CORROSION PREVENTION
It is important to take good care of
your motorcycle to protect it from
corrosion and keep it looking new
for years to come.
Important Information About
Corrosion
Common causes of corrosion
• Accumulation of road salt, dirt,
moisture, or chemicals in hardto-
reach areas.
• Chipping, scratches, and any
damage to treated or painted
metal surfaces resulting from
minor accidents or impacts
from stones and gravel.
Road salt, sea air, industrial pollution,
and high humidity will all contribute
to corrosion.
How to Help Prevent Corrosion
• Wash your motorcycle frequently,
at least once a month.
Keep your motorcycle as clean
and dry as possible.
• Remove foreign material
deposits. Foreign material
such as road salt, chemicals,
road oil or tar, tree sap, bird
droppings and industrial fallout
may damage your motorcycle’s
finish. Remove these
types of deposits as soon as
possible. If these deposits are
difficult to wash off, an additional
cleaner may be required.
Follow the manufacturer’s
directions when using these
special cleaners.
Repair finish damage as soon
as possible. Carefully examine
your motorcycle for damage
to the painted surfaces.
Should you find any chips or
scratches in the paint, touch
them up immediately to prevent
corrosion from starting. If
the chips or scratches have
gone through to the bare
metal, have a Suzuki dealer
make the repair.
• Store your motorcycle in a dry,
well-ventilated area. If you
often wash your motorcycle in
the garage or if you frequently
park it inside when wet, your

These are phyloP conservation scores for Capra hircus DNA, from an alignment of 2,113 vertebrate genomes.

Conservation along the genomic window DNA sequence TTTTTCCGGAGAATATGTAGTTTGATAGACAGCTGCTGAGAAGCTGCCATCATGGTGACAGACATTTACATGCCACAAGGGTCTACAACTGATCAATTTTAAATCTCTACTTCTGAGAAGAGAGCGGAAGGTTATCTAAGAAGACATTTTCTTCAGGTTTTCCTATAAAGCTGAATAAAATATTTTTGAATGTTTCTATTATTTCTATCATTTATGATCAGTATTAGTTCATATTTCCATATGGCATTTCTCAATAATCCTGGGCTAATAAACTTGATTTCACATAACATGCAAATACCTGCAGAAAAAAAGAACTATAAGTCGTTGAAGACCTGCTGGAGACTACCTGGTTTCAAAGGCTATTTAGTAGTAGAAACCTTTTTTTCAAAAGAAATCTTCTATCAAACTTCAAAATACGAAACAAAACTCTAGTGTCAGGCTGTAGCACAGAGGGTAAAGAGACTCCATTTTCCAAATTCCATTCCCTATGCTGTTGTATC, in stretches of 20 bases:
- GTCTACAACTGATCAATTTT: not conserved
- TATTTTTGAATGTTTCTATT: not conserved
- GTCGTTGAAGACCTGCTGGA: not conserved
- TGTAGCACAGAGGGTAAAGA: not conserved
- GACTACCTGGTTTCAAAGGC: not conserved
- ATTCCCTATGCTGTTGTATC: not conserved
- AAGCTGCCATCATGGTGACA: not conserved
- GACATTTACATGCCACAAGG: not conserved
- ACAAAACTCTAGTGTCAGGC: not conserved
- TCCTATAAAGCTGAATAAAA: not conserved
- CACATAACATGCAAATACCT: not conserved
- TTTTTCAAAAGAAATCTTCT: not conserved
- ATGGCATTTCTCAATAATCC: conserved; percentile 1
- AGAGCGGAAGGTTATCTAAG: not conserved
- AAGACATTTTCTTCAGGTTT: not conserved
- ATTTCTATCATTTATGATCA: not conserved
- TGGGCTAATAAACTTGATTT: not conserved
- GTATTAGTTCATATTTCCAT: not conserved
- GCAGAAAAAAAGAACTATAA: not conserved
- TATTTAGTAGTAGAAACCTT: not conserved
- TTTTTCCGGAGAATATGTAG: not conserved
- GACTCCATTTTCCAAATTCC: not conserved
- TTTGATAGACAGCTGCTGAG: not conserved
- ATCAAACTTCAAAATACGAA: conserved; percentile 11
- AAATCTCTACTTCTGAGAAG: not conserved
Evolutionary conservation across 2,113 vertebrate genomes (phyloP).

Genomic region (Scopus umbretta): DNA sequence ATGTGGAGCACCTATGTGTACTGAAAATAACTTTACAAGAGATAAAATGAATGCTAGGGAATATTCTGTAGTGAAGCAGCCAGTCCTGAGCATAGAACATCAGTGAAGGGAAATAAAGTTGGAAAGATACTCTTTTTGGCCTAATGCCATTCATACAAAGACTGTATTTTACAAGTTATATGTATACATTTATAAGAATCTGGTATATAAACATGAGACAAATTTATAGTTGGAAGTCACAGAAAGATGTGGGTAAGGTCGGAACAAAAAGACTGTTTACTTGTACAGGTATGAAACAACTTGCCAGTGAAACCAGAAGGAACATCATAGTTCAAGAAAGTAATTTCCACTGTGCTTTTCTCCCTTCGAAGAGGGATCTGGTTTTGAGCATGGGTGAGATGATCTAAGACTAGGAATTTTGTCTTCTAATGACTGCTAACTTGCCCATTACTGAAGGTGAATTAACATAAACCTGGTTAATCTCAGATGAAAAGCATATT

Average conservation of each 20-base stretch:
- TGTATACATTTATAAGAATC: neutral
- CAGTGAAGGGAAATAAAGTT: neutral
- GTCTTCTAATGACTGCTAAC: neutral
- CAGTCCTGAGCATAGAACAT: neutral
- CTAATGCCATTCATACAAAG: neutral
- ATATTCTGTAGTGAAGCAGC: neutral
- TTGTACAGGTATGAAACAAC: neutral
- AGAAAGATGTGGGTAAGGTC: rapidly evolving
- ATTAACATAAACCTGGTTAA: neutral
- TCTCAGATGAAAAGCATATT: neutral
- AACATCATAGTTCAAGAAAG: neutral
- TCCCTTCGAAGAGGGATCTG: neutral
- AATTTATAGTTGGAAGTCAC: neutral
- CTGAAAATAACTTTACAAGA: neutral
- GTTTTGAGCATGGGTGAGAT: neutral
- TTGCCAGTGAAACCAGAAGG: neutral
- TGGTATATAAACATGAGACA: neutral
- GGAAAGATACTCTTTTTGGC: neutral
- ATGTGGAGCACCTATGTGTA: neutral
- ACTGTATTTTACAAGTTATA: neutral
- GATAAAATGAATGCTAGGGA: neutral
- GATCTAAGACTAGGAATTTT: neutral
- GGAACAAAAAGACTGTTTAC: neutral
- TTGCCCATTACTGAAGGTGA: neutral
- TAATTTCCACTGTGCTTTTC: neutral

garage may be damp. The
high humidity may cause or
accelerate corrosion. A wet
motorcycle may corrode even
in a heated garage if the ventilation
is poor.
• Cover your motorcycle. Exposure
to mid-day sun can cause
the colors in paint, plastic
parts, and instrument faces to
fade. Covering your motorcycle
with a high-quality, “breathable”
motorcycle cover can
help protect the finish from the
harmful UV rays in sunlight,
and can reduce the amount of
dust and air pollution reaching
the surface. Your Suzuki
dealer can help you select the
right cover for your motorcycle.

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post #28 of 43 Old 01-24-2018, 01:41 PM
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I doubt you are going to get help from Suzuki but who knows.

My brake rotors rust easily after they get wet. Not sure how bad the salt air is over there but I'm sure that it's worse than MN USA.

I'd just take matters into your own hands and get some of that ACF-50 aircraft rust preventer like Greywolf said. Hose it down, clean etc...

Let us know if Suzuki helps or not.
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Last edited by D.T.; 01-24-2018 at 01:44 PM.
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post #29 of 43 Old 01-24-2018, 01:45 PM
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One could spend the money on a spray washer. :-)

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post #30 of 43 Old 01-24-2018, 01:50 PM Thread Starter
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Thanks guys I will let you know.